Modern manners: Guest or Host? With Pan Fried Fish and Avocado Vinaigrette.

The other day I caught up with a friend for coffee. We got talking about getting together with friends, either going to someone’s house, or having someone over. After further discussion we both came to the conclusion that it’s about the role you assume when you’re a guest at someone’s home. And conversely the role they have as host.

The conversation came about after we started talking about the impact of my decision to stop drinking for 10 weeks. One of the biggest challenges I have faced in the first few days is an expectation that if I don’t drink, I’ll be dull to be around. I don’t think I am a boring person, but maybe I’m just more fun when I drink.

As a guest, you’re supposed to be entertaining. It all sounds very old fashioned, but you’re supposed to have a witty anecdote or 3 to keep the table entertained. It makes you fun to be with. You should be the best version of yourself, with positive energy, a good level of chat (but not too much), friendly and outgoing. You bring a bottle, you eat the meal that’s provided without complaint, you still have room for dessert. And you leave before you’ve outstayed your welcome.

We all have stories of nightmare dinner guests. The guest who got drunk and fell asleep at the table. The guest who complained bitterly about their boss throughout the evening. The couple who fight at the table. The guest who dominated the evening with their extreme, and extremely dry, political opinions. The guest who deliberately picks the opposing opinion to everyone else at the table. The guest who has 15 different food aversions. The guest who just doesn’t know when it’s time to leave and who you eventually have to make a bed up for and who then still won’t leave well into the next day.

That last one’s happened to me at least 3 times. I haven’t invited those people back.

Conversely, being a host comes with it’s own set of responsibilities. Understanding your guest isn’t drinking, so providing an alternative. Understanding your guest is watching their weight, so not pushing dessert on them. Understanding your guest has commitments the following day, so not making them feel guilty for leaving. Understanding that your guests will be hungry, so dinner should be served pre-midnight. Understanding what it is to be a host.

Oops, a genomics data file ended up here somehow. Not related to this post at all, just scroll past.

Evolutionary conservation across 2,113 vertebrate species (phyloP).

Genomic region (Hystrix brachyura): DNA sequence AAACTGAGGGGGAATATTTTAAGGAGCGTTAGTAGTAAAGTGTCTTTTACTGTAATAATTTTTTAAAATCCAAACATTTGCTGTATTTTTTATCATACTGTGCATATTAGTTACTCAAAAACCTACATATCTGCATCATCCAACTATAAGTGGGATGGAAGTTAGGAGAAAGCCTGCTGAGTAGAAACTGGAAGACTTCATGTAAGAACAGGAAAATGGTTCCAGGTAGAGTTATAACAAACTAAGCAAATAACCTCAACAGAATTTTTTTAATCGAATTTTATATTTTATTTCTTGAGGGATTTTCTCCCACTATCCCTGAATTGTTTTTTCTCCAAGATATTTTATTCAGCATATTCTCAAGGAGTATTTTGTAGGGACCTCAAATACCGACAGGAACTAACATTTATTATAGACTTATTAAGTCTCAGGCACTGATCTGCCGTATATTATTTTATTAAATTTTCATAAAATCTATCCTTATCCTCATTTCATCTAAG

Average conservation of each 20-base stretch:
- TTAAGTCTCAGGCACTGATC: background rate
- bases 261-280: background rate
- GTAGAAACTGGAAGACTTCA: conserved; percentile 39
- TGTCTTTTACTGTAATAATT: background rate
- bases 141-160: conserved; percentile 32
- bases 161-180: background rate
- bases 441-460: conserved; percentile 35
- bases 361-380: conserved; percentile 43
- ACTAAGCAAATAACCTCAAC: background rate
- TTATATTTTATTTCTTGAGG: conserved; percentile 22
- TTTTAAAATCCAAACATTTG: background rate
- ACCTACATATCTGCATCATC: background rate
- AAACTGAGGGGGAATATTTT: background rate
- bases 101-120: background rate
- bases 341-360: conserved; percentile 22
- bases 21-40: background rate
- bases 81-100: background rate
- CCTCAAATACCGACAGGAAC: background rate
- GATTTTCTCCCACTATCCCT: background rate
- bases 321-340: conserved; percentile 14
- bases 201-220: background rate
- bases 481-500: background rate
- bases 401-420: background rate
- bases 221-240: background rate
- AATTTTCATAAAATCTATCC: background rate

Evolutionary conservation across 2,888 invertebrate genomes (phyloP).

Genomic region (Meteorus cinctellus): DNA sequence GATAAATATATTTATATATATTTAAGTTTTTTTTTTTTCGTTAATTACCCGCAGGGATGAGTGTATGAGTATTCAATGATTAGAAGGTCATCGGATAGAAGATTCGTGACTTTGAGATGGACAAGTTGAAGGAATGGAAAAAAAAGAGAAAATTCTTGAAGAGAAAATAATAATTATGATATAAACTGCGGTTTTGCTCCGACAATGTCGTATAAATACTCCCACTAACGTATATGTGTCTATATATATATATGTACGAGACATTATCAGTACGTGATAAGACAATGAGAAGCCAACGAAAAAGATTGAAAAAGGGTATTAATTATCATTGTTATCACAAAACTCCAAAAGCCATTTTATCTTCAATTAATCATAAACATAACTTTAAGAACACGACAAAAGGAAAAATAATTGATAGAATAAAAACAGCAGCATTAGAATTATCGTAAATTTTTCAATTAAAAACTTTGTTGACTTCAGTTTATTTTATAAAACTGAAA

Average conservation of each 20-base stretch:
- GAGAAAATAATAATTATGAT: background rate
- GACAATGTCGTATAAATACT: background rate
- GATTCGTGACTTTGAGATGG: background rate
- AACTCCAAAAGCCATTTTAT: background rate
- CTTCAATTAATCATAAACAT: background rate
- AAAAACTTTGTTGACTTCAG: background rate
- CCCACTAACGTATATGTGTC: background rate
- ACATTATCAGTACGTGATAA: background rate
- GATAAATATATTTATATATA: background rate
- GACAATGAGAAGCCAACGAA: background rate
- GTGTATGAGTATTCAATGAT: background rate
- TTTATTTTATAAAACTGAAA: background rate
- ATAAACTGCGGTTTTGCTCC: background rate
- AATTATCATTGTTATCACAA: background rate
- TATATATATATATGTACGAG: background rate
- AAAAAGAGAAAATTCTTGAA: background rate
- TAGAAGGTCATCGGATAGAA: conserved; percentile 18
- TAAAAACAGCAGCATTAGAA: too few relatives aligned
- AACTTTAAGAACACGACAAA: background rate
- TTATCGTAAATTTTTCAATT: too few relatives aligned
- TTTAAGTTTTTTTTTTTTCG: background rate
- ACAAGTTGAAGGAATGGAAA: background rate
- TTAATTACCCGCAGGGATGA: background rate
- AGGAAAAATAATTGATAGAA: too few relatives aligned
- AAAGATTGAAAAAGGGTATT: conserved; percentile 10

None of this is new. It used to be de riguer for everyone around the table to understand the etiquette for entertaining. But in our less formal times, even basic courtesies are often forgotten.

I’m not sure we need a hard and fast set of rules any more.  I can forgive lapses of judgement and behaviour as a result of a glass or two too many. For goodness sake, we’ve all been there, and people who live in glass houses and all. But as I’ve said above, there are some people I just cannot have in my house any more.

For the others, we make allowances. For the friends who forget to feed us with any semblance of timeliness, we eat in advance. For the friends who drink too much, we provide water (or water down the wine). For the friend who’s grumpy, we sympathise, and appreciate that they’ve had a tough week. For the friends who don’t know when to leave, we get them an Uber.

We try to hold on to some social niceties, but we tone down the judgement.

Serves 4

Recently I was sent a few avocados courtesy of The Fresh Avocado Company. It got me 2017-05-04 09.29.06 v1thinking about avocados in the late 1980’s – the heyday of a half avocado as a highly priced, prestigious entree at well regarded restaurants, perhaps adorned with a few king prawns.

This dish was a favourite of mine when I worked at Le Brie, a french restaurant in St Patrick’s Square, in a location now occupied by The Grove. It’s really held up over the years, and deserves a come back.

500g agria potatoes, scrubbed and cut into quarters
1 Tbsp white wine vinegar
3 Tbsp extra virgin olive oil
1 tsp dijon mustard
1 avocado, cut into 1cm dice
Handful basil leaves, sliced
4  fillets white fish (snapper or terikihi)
4 Tbsp flour for dusting
Olive oil for frying
1 Tbsp butter

  1. Cook potatoes in salted water until soft (approximately 10 minutes). Set aside.
  2. Meanwhile, make the avocado vinaigrette. Whisk together extra virgin olive oil, vinegar and dijon mustard until emulsified. Season with salt and pepper to taste.
  3. Gently mix avocado, basil and vinaigrette together in a small bowl.
  4. Dry fish fillets with paper towel. Dust with flour, then fry in olive oil in a heavy based fry pan over a medium/high heat until cooked (about 3 minutes each side).
  5. Drain the potatoes, and crush lightly with a fork, so the potatoes are crushed, but not mashed completely. Gently stir through butter.
  6. Share potatoes evenly between 4 plates, and top with a fish fillet. Spoon over the avocado and basil, with the vinaigrette and serve immediately.




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